Sunday, July 29, 2012

The Magical Power of 3D Glasses

Two weeks ago, I went to the movies to see Ted.

It was a movie that I had been waiting for quite some time to see, as I consider Seth MacFarlane to be a genius, Mila Kunis is gorgeous, and I have a slight* man-crush on Mark Wahlberg.


But when I got to the theater, I was disappointed to see that MovieFone had crushed my soul.  The times that they had given me were all wrong, and the last showing of Ted had started thirty minutes before.

Already at the movie theater and armed with the concealed gummy worms that I bought at the local convenience store, I decided to see something else.

I really only had one choice, however, as it was after 11PM on a Sunday night, and everything else had begun.  I could see Savages, which I also wanted to see, but it had begun ten minutes before.

Magic Mike and The Amazing Spiderman were just beginning, and I could see them in their entirety.

I am sorry to disappoint you all, but if I picked Magic Mike out of those two movies, I don't feel like I would be writing about it.

So The Amazing Spiderman it was.

Back when I saw the first trailer for The Amazing Spiderman, I had decided that I would "wait for Netflix."  Overall, it felt like a purely money-making venture.  It was the same story, told a different way, and with CGI that hadn't really progressed much in ten years.

But whatever.  I was out of options.

"One for Spiderman," I told the attendant. 

"Fifteen dollars," he said.

"Why?" I asked.

Thursday, July 19, 2012

On Top of His Work

Today's post is a piece of Flash Fiction that I wrote in attempt to become a member of the Dude Write Flash Mob.

It's weird.  I made this card.  Now I have to earn it.

Our prompt for this month (given by the oh-so-manly Wily Guy) was: "If you'd told (me, him, her, them) two weeks ago that..."

So here you go.  Weighing in at 372 words, I present to you, "On Top of His Work."

*   *   *

If you'd told me two weeks ago that Jed's work ethic would lead to his death ... I totally would have believed you.

It's just the way that his work ethic led to his death that was surprising. 

I figured he would have had a heart attack from all of the stress from all of the projects that he took on.

See, Jed was always doing something.  You know, multitasking.

The guy was always in a rush and always had something in his hands.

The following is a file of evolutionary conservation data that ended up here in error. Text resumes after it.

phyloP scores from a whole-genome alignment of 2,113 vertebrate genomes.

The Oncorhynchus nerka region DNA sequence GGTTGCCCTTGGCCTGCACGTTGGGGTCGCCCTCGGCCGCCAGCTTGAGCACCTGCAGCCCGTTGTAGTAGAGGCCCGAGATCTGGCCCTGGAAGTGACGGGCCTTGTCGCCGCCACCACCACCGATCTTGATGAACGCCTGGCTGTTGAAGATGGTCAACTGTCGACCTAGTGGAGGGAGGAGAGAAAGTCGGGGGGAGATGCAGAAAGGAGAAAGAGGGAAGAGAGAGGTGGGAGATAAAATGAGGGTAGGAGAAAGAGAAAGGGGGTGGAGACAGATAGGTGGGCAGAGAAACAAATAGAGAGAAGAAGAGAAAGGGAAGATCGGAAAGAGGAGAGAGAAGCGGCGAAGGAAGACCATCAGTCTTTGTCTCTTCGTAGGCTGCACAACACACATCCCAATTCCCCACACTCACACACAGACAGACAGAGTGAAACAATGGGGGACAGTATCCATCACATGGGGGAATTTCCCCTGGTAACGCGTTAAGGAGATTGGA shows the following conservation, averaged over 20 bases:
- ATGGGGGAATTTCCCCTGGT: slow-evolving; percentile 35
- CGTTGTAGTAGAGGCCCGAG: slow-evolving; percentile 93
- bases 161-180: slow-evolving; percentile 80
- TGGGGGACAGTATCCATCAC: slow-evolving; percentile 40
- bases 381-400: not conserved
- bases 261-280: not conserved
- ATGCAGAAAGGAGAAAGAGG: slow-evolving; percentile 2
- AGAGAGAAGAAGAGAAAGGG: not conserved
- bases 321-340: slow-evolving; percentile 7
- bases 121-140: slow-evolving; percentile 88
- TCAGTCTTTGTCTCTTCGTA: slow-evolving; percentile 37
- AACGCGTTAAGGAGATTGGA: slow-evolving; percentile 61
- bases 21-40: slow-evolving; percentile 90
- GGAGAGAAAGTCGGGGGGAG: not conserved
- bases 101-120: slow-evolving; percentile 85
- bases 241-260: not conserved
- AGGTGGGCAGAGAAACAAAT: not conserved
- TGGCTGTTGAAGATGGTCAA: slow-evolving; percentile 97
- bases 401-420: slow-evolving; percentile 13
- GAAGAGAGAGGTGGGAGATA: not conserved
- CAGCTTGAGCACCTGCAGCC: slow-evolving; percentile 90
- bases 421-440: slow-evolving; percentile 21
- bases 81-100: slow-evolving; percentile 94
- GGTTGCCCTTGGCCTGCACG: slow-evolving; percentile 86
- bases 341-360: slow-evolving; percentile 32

Today, for example, he's carrying tons of files, right?  He has all these stacks of papers in his hands, his laptop case over his shoulder, and a rolled up poster board in his armpit -- for a presentation or something.  And he's got his lunch on top of all these stacks of paper and a metal spoon in his mouth.

But what is most impressive about all of this is that he's on the phone at the same time.  And able to hold a conversation!  Even with the spoon in his mouth and him walking with his arms full at lightning speed, he still has the multitasking prowess to be able to hold an intelligent conversation.

Never a dull moment with Jed.

However, with all that crap in his hands and his immobile neck (because the phone is sandwiched between his cocked head and shoulder), he doesn't see the bottom drawer of a filing cabinet that is open, and he trips right over it.

His teeth clench down on the spoon and he falls face first into the floor.  The spoon lacerates his larynx and he gurgles for a while and dies in front of all of his coworkers.

It’s why your mom tells you to never run with scissors, I guess.  Though scissors would have been less painful than a dull spoon. 

The worst part is that his wife is on the phone and she hears the whole thing.  She just listens to him gurgling as he dies face-down on the floor, his legs still lying on top of the drawer of the filing cabinet. 

Which is kinda funny if you think about it, you know?  Even in death, he is still on top of his work.

-Youngman Brown

If you liked this, check out some of my other Flash Fiction.  

And if you want to read some other awesome Dude Write authors, or even enter this competition and become a part of our community, come on over and hang out.

Dude Write

Monday, July 16, 2012

My 20 Seconds of Insane Courage

Before we start, I'd like to say something that might surprise you. 

I know that I make fun of a lot of actors and actresses (especially Nicolas Cage and Katherine Heigl, who are both just awful awful awful actors).  And Matt Damon is a common target among movie critics, critics of actors, or just people-critics in general.  

But I actually like him as an actor. 

Shocking, I know.

I'd also like to take a moment to warn you about spoilers ahead.  But like most movies of its kind, if you saw the preview for We Bought a Zoo, you saw the whole damn movie.

And you know it. 

Go ahead.  I encourage you to watch the preview.  Even if you have seen it before, watch it again:

In just two minutes, you know the entire plot of the movie.  You know all of the characters and what they stand for.  You know that it is going to have a happy ending and that every single character will work out their problems by the end of the film.  Not only that, but you have also just heard all of the critical lines in the movie.